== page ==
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Measure 110 Reconsidered: Balancing Public Health and Safety in the Face of Escalating Drug Issues in Oregon

We can no longer overlook the devastating impact of drugs on our community.

Growing concerns are spreading throughout Deschutes County and across Oregon concerning Measure 110. This legislation, implemented in 2020, sought to address the state's drug addiction problem by decriminalizing drug use and directing cannabis revenue toward addiction programs. However, since its enactment, there has been a noticeable increase in overdoses and fentanyl use on the streets. Additionally, the slow allocation of grants to service providers by the state has intensified these concerns.

In response to these issues, both state legislators and the general public are advocating for the repeal of Measure 110. The focus was maintaining financial support for addiction services while encouraging individuals to pursue treatment. It is widely acknowledged that the measure has worsened the situation, resulting in loss of lives, homelessness, fractured families, and a decline in safety in Deschutes County. There exists a shared responsibility to enhance the circumstances for those grappling with addiction, their families, and our communities, and Measure 110 is falling short of fulfilling this duty.

Currently, law enforcement issues $100 tickets to drug users, not intended as criminal penalties but as a method to promote treatment. However, these tickets have proven ineffective. The nominal amount, less than a standard parking ticket, fails to motivate individuals deeply entrenched in addiction to address the issue. Expecting the impaired and addicted to make rational decisions about their health and well-being is unrealistic.

In 2021, a groundbreaking decision by the Oregon Court of Appeals overturned more than three decades of legal precedent in defining the crime of "delivering a controlled substance" under state law. This change raised the evidentiary threshold for convicting individuals of drug dealing, forcing law enforcement and prosecutors to pursue lesser possession charges with more lenient penalties.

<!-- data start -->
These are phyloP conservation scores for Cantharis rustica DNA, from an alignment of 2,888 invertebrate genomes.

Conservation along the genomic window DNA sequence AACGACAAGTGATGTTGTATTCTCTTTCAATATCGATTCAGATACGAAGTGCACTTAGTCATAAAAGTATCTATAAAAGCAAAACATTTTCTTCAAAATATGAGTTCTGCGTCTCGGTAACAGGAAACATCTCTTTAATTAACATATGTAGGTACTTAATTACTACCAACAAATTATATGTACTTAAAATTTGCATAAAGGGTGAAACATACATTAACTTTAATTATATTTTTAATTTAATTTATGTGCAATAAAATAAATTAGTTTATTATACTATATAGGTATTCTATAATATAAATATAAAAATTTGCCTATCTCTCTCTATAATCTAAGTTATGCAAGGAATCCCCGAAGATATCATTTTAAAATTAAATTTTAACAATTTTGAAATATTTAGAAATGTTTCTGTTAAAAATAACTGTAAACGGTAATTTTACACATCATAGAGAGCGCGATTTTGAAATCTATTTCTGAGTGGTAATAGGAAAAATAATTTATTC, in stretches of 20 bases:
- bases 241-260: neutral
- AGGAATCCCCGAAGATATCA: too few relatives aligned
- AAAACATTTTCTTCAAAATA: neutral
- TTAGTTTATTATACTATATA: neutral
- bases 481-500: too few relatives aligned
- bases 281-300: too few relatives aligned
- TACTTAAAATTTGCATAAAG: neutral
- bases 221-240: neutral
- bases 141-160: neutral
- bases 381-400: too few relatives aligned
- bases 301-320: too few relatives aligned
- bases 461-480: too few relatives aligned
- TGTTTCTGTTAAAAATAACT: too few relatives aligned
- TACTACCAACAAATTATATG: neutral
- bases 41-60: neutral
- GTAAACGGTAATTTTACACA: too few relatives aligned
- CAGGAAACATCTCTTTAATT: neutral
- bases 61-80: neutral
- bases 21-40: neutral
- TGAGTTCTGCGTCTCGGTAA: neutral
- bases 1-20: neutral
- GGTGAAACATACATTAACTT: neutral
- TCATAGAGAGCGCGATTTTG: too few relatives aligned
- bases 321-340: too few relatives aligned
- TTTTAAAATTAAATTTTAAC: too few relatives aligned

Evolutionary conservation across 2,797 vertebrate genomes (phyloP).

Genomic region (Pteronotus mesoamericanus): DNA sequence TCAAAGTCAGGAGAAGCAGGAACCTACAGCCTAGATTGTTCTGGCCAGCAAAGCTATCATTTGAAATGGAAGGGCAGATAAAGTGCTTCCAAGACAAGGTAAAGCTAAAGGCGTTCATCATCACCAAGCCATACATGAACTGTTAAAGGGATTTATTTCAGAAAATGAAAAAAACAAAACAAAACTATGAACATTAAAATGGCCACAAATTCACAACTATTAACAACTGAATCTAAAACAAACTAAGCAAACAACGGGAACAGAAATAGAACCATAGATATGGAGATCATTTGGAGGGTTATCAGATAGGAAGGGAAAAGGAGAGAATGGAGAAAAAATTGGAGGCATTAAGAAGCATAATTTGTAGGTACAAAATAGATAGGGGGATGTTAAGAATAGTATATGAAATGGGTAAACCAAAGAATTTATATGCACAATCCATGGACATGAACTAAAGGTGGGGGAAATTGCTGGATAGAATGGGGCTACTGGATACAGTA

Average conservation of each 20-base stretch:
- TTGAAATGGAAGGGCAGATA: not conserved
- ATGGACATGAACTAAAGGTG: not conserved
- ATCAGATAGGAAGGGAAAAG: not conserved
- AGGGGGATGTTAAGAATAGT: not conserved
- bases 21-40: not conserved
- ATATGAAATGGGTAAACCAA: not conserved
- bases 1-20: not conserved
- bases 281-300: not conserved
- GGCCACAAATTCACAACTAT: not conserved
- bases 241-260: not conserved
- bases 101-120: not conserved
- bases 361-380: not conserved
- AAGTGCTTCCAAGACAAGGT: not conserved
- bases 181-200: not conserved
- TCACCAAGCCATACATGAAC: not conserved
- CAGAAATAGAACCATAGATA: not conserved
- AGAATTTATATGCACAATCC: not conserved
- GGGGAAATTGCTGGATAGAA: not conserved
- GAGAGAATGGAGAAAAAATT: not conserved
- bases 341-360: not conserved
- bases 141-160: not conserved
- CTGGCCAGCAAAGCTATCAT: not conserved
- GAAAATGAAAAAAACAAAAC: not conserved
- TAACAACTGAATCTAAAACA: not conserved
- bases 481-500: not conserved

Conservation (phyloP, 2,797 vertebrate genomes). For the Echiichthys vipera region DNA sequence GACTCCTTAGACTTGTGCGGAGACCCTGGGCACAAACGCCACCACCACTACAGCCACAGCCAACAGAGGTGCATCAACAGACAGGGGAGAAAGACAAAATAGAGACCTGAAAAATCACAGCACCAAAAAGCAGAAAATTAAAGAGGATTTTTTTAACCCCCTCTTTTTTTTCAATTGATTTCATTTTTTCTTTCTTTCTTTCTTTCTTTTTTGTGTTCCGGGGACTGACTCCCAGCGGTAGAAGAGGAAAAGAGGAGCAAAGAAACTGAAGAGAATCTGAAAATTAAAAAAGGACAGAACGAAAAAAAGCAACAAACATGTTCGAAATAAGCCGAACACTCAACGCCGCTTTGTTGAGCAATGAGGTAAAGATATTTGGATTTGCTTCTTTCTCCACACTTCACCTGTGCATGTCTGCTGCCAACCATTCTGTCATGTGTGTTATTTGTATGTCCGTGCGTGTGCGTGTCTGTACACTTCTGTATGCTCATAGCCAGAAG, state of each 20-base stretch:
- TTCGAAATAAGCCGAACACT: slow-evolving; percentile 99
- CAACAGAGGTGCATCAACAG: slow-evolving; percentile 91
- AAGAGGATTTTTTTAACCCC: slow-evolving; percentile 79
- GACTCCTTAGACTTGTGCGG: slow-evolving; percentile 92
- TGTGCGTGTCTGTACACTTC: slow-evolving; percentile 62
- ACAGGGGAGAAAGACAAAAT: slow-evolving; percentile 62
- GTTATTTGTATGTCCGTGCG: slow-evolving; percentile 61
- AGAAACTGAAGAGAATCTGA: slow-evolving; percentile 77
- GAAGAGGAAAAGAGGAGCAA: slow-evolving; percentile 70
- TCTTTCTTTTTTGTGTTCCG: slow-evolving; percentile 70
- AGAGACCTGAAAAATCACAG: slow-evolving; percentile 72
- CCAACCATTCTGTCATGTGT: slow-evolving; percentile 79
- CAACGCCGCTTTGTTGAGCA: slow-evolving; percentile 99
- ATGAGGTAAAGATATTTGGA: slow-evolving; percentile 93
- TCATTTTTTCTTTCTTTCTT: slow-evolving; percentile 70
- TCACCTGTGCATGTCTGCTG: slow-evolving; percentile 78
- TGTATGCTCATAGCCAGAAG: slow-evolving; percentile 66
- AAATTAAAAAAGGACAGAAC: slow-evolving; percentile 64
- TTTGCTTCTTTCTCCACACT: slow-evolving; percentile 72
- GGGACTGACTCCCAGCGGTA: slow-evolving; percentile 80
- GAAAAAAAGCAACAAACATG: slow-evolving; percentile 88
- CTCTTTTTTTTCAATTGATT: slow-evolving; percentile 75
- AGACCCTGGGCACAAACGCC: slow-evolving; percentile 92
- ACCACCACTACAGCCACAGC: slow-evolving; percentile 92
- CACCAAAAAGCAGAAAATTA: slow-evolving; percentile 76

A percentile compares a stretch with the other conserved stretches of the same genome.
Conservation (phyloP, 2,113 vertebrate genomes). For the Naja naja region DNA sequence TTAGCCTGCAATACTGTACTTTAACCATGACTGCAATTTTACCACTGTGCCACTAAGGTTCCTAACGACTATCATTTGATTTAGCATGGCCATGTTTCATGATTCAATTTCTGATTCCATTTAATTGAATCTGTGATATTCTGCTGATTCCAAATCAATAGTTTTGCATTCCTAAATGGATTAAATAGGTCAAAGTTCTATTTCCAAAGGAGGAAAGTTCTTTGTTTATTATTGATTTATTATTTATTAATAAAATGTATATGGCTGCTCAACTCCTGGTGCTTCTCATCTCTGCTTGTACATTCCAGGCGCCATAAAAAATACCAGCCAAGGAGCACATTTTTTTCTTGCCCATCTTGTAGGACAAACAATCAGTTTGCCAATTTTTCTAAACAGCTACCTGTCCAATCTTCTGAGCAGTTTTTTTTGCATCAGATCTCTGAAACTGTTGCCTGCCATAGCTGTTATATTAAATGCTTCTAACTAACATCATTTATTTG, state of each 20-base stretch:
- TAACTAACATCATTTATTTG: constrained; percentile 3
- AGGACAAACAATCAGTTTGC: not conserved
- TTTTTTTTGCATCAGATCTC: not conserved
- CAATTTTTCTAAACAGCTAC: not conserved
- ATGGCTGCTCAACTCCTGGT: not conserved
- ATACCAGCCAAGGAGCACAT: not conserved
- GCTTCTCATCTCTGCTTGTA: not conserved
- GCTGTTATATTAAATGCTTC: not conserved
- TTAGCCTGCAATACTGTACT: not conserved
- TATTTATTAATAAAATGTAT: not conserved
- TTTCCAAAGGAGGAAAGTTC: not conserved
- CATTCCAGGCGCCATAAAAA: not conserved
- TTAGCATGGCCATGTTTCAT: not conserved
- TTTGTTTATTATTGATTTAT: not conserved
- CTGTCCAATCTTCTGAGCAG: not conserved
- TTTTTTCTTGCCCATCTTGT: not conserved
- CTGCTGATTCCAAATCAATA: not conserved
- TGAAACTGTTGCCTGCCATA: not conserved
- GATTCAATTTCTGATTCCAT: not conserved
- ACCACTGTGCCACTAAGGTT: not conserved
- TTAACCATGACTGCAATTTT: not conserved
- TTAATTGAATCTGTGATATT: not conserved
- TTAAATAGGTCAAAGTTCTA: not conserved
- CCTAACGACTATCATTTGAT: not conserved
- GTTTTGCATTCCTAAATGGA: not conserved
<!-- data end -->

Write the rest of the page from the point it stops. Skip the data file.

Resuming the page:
The Oregon Supreme Court recently upheld the appeals court opinion, establishing it as the prevailing legal standard.

Although lawmakers cannot alter this legal interpretation, they have the authority to amend state law. After two consecutive years of unsuccessful attempts to introduce legislation countering the court's decision, Oregon prosecutors are now feeling a surge of support.

I believe there is an urgent need to strike a balance between a public health approach and public safety, encouraging active treatment and recovery. The primary objective is to guide addicts into treatment rather than incarceration, preventing the escalation of their addiction-related issues to serious crimes that could lead to imprisonment. Any new proposal must hold people accountable should they choose not to accept or participate in the provided treatment services.

Oregon lawmakers are set to begin discussions on changes to Measure 110 during next weeks short session. This is an excellent time to call or email your elected state representative and express your concerns about M110 and the upcoming session.

We can no longer overlook the devastating impact of drugs on our community. As your next Sheriff, I will responsibly push back against our state government's erosion of public safety and fight against legislation that makes our communities less safe.

This requires an experienced, frontline leader who understands the complexities of these drug issues. A leader challenging existing norms and striving to improve the system is needed. Please join me and vote to bring change to Deschutes County.  Vote Kent Vander Kamp for Deschutes County Sheriff.

Kent currently leads the field operations of the Central Oregon Drug Enforcement Team (CODE), a multi-agency and multi-jurisdictional drug enforcement task force. In addition to CODE, Kent also leads a statewide non-profit drug diversion and education program raising awareness and educating youth and adults to prevent substance misuse impaired driving, and to promote mental health and wellness.


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